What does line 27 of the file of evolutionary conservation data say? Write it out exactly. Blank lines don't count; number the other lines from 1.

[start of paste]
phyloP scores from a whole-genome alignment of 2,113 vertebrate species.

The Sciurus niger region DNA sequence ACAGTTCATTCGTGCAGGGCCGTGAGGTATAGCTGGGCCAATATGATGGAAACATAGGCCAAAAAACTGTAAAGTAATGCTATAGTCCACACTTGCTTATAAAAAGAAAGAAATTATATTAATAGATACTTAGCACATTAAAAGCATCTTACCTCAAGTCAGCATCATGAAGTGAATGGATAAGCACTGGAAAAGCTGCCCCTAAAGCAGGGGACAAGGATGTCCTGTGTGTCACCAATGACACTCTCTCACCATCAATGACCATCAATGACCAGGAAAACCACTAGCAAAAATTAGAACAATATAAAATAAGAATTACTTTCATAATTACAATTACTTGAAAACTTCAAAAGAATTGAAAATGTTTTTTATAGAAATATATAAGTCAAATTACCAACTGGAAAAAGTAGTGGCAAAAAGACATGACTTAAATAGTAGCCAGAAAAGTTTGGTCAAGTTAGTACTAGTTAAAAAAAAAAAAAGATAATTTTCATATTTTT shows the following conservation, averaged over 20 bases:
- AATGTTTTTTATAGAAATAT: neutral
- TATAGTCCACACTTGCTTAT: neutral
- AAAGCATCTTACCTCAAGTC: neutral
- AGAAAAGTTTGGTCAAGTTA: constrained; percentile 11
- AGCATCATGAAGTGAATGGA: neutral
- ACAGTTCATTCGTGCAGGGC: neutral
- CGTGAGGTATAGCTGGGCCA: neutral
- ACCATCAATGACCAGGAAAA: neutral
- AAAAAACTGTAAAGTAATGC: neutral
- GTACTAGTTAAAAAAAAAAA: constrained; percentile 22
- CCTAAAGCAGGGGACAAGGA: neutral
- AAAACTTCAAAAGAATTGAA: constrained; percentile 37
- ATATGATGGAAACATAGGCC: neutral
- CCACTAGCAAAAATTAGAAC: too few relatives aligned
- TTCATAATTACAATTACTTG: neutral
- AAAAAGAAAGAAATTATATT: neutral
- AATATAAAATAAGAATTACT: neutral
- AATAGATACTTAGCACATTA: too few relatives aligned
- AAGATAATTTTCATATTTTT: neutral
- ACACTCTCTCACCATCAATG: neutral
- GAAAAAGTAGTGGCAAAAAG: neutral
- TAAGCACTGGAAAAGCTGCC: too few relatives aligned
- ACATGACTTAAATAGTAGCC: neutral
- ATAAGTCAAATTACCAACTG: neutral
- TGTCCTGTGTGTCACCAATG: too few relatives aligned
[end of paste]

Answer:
- TGTCCTGTGTGTCACCAATG: too few relatives aligned